Allocation for the National Mental Health Programme saw a decline from Rs 50 crore to Rs 40 crore while the budgetary outlay for the National Programme for prevention and control of Cancer, Diabetes, Cardio-vascular Disease and Stroke was reduced to Rs 175 crore from Rs 295 crore.
The total budgetary allocation for the tertiary care programmes saw a dip of Rs 200 crore, from Rs 750 crore in 2018-19 to Rs 550 crore for the upcoming fiscal. The budgetary allocation for 2019-20 of North Eastern Institutes increased by 77.12 per cent over previous year.
The government, in the interim Budget, has allocated Rs 64 crore for upgrading and strengthening nursing services, Rs 5 crore for upgrading pharmacy schools and colleges, Rs 800 crore for upgrading district hospitals and state government medical colleges (post-graduate seats).
It allocated Rs 1,361 crore for strengthening government medical colleges (undergraduate seats) and central government health institutions, Rs 2,000 crore for establishing new medical colleges and Rs 20 crore for setting up state institutions of paramedical sciences in the states and for setting up colleges of para-medical education.
The elections looming ahead, healthcare was expected to receive priority attention in Budget 2019. And it did hit the sweet spot within 29 minutes of the Budget speech. In the last five years, we have seen a massive improvement in healthcare services with the launch of the world’s largest healthcare scheme Ayushman Bharat. Lakhs of poor and middle class have benefited from cheap medicines now available.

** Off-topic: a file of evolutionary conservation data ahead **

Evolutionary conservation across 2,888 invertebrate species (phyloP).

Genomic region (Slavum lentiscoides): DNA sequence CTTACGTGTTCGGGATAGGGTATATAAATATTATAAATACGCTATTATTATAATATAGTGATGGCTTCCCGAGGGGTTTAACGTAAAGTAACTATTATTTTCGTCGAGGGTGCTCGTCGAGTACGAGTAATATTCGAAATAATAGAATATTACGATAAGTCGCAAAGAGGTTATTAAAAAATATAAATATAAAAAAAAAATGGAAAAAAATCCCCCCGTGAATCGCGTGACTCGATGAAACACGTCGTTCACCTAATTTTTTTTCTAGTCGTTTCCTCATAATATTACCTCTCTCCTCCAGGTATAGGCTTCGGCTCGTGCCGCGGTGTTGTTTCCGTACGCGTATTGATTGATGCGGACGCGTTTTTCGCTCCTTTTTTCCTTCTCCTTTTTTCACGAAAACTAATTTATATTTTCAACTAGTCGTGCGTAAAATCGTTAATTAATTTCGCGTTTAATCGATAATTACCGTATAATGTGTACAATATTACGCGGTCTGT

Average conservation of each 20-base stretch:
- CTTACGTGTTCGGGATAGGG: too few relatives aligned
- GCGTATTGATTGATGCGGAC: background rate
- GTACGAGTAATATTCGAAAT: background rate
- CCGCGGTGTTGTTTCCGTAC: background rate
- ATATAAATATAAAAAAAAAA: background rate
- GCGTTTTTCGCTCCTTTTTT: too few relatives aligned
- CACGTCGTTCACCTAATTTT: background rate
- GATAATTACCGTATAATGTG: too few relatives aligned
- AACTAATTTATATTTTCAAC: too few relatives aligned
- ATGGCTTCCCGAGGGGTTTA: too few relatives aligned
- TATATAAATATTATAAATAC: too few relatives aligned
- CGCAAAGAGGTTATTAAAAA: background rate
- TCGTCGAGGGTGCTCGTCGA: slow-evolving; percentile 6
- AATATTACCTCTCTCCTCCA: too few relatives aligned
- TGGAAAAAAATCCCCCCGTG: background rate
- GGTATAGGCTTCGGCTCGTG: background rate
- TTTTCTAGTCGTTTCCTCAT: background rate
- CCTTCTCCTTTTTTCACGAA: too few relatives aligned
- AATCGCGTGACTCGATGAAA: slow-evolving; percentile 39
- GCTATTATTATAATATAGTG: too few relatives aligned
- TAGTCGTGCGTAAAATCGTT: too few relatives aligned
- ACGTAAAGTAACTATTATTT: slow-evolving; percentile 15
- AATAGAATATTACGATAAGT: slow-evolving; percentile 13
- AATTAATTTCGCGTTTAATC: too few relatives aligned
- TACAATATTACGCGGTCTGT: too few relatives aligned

Ayushman Bharat allowed more than 10 lakh poor and vulnerable Indians to avail free treatment; 4,900 Jan Aushadhi Centres, dispensing over 700 medicines at low cost, had opened in more than 600 districts under the “Pradhan Mantri Bharatiya Jan Aushadhi Pariyojana”; that, reduction in the cost of cardiac stents and knee replacement along with free dialysis resulted in an annual saving of more than Rs 8,100 crore; that, for a premium of just Re 1 a month under the “Pradhan Mantri Suraksha Bima Yojana” and 90 paise a day under the “Pradhan Mantri Jeevan Jyoti Bima Yojana.
According to Dr Ravi Wankhedkar, Past National President, IMA and President, SAARC Medical Association, the budget is disappointing for health sector in many ways like no increase in outlay for health that remains at a meagre 1% of GDP. The IMA persistently has demanded to increase it to minimum 2.5% of GDP. Announcing new AIIMS without necessary financial support is a gimmick; the poor conditions of previously announced AIIMS is a testimony to it. Figures of beneficiaries under Ayushman Bharat are misleading – mainly they are of government hospitals where already free treatment was given, or figures adopted from existing state schemes. There has been no announcement on reducing drug prices by adopting the long standing demand of IMA of One Company-One Drug-One Price Policy. No relief for small & medium hospitals, who are one of the largest employment providers, especially for women, neither in form of single window clearance or incentives for opening hospitals in rural & difficult areas.